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It seems each time I write an article, I am starting off with how fast time is going. Well, I am going to do it again. July 1. Wow.
Summer is moving right along. Never enough time to get things done. We find ourselves running in circles and can’t seem to find the end. I have learned from experience that the housework and chores will keep.
Watch the birds, sit on your deck, take a walk, and go swimming with your grandkids. I must advertise for Flex tape as that is what I repaired my pool this year and so far, so good, working well.
So, I am happy to report the pool is up for the summer. We got off to a late start due to the weather in May.
As I sit here in the deck, writing this article, I have several hummingbirds keeping me company. My Purple Martins are singing to me, and the Robins are singing their happy song.
I know many of you have had or still have Orioles visiting your feeders. I always have them in early spring, and then they go about their business building and weaving their intricate nests.
Beautiful call they have and are gorgeous in color. The are several members of that same family, Robins, Orioles, Tanagers, and Grosbeaks. All North American orioles have the same basic pattern. All have conspicuous wing bars and very sharply pointed beaks.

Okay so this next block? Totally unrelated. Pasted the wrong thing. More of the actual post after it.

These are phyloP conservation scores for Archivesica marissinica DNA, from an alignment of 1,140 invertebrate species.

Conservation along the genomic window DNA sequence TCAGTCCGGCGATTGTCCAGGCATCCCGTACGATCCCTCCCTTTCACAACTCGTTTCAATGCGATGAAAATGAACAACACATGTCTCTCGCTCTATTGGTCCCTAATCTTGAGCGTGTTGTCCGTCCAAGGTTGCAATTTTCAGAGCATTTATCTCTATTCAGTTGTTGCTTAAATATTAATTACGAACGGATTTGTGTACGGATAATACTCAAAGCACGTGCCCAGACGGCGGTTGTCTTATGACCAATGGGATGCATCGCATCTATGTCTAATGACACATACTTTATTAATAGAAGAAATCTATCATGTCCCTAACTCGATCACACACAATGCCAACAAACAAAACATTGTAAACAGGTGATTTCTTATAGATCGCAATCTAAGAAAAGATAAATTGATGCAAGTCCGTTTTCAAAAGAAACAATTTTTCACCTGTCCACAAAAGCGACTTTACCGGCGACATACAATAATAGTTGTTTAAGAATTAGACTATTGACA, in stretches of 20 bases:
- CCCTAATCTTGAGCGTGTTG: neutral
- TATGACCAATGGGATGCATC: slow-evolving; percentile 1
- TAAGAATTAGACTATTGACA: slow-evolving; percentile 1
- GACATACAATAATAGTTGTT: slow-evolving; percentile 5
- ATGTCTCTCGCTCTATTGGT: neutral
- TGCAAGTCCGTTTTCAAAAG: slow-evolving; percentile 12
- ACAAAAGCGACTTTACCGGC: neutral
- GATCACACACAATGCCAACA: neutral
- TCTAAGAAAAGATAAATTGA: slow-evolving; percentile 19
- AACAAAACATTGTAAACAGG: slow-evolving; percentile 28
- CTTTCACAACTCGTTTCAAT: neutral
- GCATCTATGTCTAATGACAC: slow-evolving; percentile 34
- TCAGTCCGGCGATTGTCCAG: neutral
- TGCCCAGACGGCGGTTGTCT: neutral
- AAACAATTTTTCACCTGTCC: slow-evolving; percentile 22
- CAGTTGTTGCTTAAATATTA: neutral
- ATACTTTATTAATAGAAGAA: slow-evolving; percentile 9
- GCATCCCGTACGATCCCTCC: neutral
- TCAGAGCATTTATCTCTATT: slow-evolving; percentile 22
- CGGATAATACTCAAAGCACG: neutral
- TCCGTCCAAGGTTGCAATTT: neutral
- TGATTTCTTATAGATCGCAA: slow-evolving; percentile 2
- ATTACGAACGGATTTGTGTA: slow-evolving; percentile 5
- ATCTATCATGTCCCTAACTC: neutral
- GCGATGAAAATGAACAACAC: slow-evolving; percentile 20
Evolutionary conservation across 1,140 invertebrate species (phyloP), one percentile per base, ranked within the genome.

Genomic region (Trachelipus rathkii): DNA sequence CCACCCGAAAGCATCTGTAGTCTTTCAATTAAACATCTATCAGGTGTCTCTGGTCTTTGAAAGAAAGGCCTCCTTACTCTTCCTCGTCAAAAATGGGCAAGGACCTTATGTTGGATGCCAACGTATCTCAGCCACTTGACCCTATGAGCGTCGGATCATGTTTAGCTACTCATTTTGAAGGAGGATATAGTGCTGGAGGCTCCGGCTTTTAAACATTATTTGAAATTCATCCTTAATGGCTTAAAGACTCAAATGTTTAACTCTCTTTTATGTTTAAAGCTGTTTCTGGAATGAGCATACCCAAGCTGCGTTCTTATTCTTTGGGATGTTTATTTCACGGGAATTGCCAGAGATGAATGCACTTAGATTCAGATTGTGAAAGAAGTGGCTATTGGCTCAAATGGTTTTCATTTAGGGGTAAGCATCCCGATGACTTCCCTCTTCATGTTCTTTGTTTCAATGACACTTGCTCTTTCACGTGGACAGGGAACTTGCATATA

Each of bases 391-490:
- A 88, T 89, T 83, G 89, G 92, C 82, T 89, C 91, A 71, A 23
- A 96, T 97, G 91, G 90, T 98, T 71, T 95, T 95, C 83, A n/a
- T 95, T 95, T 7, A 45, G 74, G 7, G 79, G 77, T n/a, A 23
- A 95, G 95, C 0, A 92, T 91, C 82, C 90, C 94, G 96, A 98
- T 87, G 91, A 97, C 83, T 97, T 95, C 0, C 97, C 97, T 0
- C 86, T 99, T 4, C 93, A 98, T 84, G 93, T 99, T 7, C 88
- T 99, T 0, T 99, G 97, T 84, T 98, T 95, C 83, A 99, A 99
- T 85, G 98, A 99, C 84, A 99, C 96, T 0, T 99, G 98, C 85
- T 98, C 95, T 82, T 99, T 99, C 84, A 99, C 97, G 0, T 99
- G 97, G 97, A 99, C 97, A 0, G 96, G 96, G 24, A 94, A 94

Orioles migrate primarily at night, but loose bands of 5-10 may sometimes be seen just above the treetops in the early morning.
The Orchard Oriole is locally common in the breeding season in this area. Shade trees and timbers edge will find them.
Adult male is the only brick red oriole, except in south Florida. The only oriole east of Mississippi with a solid black tail.
Female is greenish yellow rather than orange. They will start migrating south in July-August.
The Northern Oriole is also common here in the summer breeding season, building atop tall trees, such as Baltimore does.
This species has graduated tails and organ crowns. You can’t miss their nests. High atop the trees you will find it when the leaves are gone. A pendant so to speak, very intricately woven. I find several after the leaves are gone from the Baltimore Orioles on the trails. I know I have them due to that.
Just a few of the many birds that will feed at jelly feeders. Robins, all Orioles and at my house the finches and sparrows enjoy it. Mine is usually over ran by sparrows once they find it, so I don’t feed long. What doesn’t a sparrow eat.
Currently, I do have a bluebird nest in my front yard, with 5 eggs, and a second nest on the trails with two. I am happy to have that many.
This winter was very hard on the Bluebird population, as well as chemicals sprayed for the fields. I am saddened that I don’t have more, I have settled on letting the Wrens nest in some, also two Tree Swallows.
Enjoy the rain, that was much needed, and enjoy the 4th with your loved ones and friends. Until next time, good birdwatching.